Whiteface Vertical Weekend is party of 2015 US Skyrunner Series usskyrunning.com
Saturday runners will see a glute and lung crushing ascents and quad threshold descents, both tapered by epic vistas. Sunday race will provide beautiful rolling trail interspersed with two of the sharpest vertical ascents and descents that you’ll find on any trail course, anywhere. Whiteface sits on more true vertical gain than all but 14 other ski resorts in North America and more than any resort east of the Rockies. From its sharp and exposed form to an entrance lined with the rings and flags of the world telling of its place in past and current Olympic activity, Whiteface is iconic. The resort and the town of Wilmington will provide the pitch perfect venue for what should be an amazing weekend of hard efforts, epic experiences, and the wonderful community which defines the best of trail running.
Smart Over Ego
Both distance of Whiteface Vertical Weekend was part of my main race in my 2015 calendar. I was really excited about these races, mainly, because I have never done any vertical race or sky running. Unfortunately, due to my health issue a week before from the Manitou Revenge, I forced myself to be a smart and pulled myself from the starting lines. Although I went out there to volunteer, I wanted to be in the mountain and witnessed the brave soul to challenge the mountain’s steep climb.
I woke up in the morning and I was so excited that I could volunteer at the finish line, which mean that I could see all the elite pushed to their last breathe to the finish line. The terrain was reminding me of UTMB course where the runners run along the ski lift where usually normal people are using it to climb to ski down, probably it wont be allowed in any other day. From the top, it was gorges, yet relenting. The 2.5 miles with over 3000 ft vertical gain was not an easy feature, some part of it was pretty darn steep. When I rode the gondola to the top, I could see how steep and long was the last push of the race, it was a bit of intimidating. Oh also they have bears there, as a statues or alive ones.
When we got to the finish line, just a few minutes after we were done with our finish line preparation, Joe Gray came out from the ridge and finished it strong. He did not event look tired. The top 3 guys were separated about a minute in between.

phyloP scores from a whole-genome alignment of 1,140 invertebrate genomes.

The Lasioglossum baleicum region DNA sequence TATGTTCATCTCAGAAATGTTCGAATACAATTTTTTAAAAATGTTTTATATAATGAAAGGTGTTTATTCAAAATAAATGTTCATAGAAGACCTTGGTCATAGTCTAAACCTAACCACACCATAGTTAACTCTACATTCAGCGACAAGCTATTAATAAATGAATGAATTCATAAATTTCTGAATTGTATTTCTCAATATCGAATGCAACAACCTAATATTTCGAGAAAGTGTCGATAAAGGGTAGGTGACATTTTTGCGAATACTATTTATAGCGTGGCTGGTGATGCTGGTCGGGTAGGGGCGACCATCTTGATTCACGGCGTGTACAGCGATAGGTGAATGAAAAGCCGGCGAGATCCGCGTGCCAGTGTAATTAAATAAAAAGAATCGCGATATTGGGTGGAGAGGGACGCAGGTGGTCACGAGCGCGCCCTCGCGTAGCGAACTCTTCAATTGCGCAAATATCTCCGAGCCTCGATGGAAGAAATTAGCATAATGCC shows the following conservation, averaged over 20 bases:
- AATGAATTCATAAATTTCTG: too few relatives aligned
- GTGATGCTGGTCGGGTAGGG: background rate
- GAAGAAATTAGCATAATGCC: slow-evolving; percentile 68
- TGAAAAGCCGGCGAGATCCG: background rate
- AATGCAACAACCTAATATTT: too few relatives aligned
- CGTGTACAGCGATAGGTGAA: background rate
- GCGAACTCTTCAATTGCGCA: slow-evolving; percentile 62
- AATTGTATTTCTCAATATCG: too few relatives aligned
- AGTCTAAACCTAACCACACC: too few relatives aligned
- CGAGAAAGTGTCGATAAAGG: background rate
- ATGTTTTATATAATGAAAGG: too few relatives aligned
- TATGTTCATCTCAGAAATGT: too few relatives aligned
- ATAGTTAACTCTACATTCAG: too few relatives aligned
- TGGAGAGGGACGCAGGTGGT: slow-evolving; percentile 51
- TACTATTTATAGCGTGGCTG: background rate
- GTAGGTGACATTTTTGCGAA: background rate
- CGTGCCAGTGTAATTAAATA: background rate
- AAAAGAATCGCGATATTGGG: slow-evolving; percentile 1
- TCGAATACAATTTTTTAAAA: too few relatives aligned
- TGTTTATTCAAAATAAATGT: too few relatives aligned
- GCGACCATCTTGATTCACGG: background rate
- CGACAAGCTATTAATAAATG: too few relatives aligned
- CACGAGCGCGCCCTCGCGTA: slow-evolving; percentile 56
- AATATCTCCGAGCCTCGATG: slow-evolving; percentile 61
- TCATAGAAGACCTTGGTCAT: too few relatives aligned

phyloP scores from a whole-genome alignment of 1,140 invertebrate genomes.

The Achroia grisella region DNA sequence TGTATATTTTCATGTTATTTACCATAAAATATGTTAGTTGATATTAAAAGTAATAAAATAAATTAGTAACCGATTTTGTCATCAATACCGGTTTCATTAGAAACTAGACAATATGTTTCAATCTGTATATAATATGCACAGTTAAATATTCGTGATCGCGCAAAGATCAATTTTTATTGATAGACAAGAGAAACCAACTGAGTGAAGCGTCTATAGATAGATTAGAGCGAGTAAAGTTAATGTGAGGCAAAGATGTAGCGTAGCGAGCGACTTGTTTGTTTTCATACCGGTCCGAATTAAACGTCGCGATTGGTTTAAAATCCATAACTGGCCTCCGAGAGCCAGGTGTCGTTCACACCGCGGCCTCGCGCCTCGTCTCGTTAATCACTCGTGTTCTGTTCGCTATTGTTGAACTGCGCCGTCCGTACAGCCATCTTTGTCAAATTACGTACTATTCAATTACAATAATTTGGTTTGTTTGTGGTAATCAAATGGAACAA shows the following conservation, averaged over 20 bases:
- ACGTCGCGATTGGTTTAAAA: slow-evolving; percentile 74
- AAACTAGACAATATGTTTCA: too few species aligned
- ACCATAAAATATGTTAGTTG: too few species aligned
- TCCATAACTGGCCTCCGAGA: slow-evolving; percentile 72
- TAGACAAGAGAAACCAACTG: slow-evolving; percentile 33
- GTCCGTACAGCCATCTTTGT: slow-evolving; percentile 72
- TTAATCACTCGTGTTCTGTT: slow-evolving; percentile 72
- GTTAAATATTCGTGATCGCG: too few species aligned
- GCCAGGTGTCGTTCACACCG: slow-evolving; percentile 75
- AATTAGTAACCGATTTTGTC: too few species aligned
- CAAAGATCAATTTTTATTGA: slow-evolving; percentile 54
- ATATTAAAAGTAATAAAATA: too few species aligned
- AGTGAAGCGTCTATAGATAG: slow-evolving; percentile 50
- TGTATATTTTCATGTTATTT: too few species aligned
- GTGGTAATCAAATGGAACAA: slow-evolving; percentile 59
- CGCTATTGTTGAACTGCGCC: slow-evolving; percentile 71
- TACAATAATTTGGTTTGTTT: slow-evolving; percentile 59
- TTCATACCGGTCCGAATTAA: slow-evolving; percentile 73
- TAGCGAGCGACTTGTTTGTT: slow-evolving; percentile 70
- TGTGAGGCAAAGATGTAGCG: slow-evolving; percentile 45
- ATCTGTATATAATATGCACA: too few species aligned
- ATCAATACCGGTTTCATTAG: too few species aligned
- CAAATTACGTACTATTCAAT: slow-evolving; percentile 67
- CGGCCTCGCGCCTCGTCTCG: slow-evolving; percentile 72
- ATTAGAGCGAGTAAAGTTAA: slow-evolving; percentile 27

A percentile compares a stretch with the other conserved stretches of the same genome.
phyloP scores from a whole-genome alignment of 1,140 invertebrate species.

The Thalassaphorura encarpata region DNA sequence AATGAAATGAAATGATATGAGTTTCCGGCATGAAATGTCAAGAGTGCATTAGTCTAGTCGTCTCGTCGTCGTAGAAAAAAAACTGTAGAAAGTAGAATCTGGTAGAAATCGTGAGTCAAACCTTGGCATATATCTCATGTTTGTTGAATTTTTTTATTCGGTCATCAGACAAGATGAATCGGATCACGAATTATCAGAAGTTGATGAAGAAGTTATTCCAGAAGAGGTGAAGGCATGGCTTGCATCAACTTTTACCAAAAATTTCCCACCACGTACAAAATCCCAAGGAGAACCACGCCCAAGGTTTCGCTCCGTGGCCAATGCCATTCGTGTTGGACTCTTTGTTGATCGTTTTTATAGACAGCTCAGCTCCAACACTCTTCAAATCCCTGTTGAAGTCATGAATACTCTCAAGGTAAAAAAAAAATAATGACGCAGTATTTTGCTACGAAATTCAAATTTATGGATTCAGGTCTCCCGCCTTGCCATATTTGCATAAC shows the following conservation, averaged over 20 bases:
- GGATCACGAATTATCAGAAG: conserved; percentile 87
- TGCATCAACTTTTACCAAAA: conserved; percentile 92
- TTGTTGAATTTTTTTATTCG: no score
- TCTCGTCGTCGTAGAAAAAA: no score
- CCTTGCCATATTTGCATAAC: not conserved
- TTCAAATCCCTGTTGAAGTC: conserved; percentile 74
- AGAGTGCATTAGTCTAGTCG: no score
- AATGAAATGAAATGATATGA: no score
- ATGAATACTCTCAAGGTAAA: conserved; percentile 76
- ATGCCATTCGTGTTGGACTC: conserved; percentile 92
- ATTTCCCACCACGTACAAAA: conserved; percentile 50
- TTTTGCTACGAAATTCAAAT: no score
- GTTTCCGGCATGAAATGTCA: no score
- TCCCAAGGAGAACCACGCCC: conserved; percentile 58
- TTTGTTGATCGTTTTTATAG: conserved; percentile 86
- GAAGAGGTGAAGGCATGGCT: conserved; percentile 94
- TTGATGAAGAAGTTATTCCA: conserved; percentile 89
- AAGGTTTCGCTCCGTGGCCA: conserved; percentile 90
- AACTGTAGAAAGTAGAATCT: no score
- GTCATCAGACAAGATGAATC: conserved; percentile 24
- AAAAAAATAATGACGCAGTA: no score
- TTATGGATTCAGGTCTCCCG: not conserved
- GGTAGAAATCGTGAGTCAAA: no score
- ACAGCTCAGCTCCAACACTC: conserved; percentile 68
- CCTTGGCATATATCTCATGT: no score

I guessed that what made different between elite and the regular runners. They could endure more on those relentless steep hill, to keep their heart rate high and ignore the complains from the muscles, to keep the pace high.
Other than I got to see these awesome front-runners, but I could also cheering my friends, Chang and KenTom. On the top of it, this was the first time I could witness a 3 generations of a family who were running in the same race. After we the last runner made it to the top, we cleaned up the finish line area and started to head down. I ran with Ian Golden to the closest gondola, it was a good down hill trail, but I was still have a hard time breathing. The same issue what I had in Manitou, so I guessed it was still lingering.
The next day, we woke up under the rain, and we were a bit late. So we just shoved in our tent and hit the road to the starting line.
When we got into the starting line, the rain was getting heavier. My station for volunteering today was in Flume loop aid station. On the course, Flume aid station was about a miles from the starting line, they would run through it and ran here, after the runners got down from the first ascent. Then, they would make a small 3-4 miles loop and back to this aid station before going back to starting line for the 3rd time before they attempted the second ascent to the top.
After we set up the aid station, we rushed back to the starting line, to see the start. The rain had been turned into a rain storm. Heavy rain with strong cold winds. Unfortunately, there was a little glitch on the first section of the race, the course marshal missed the schedule, so some of the elite made a wrong turn and ran extra mile.
After the last runner out of our sight we went back to the aid station. We just realized that we setup out aid station on the wrong side of the course, so we quickly moved everything. Luckily we got it done before the first runner coming in, Joe. He still lead on the second loop too. We tried to cheer up the runners as much as we could. It was not an easy day at all for a trail race, especially sky running race. It such a gloomy day, and strong cold wind with rain made the though terrain became almost impossible. I heard plenty was drop out since the downhill from the hill was a jumble of rocks and mud smoothie, it was probably hard for the runners to think about to do it again for the second time.
After the last run through, one of the volunteers started to sweep and clean up the trail marker on the Flume loop. When he were back, we started to break down the aid station and I started to sweep and clean up the section from Flume to the start/finish line aid station.
Actually I felt much better on this run, I actually had a fun run on the trail, despite deep mud and wet trail.
Whiteface Sky Marathon Results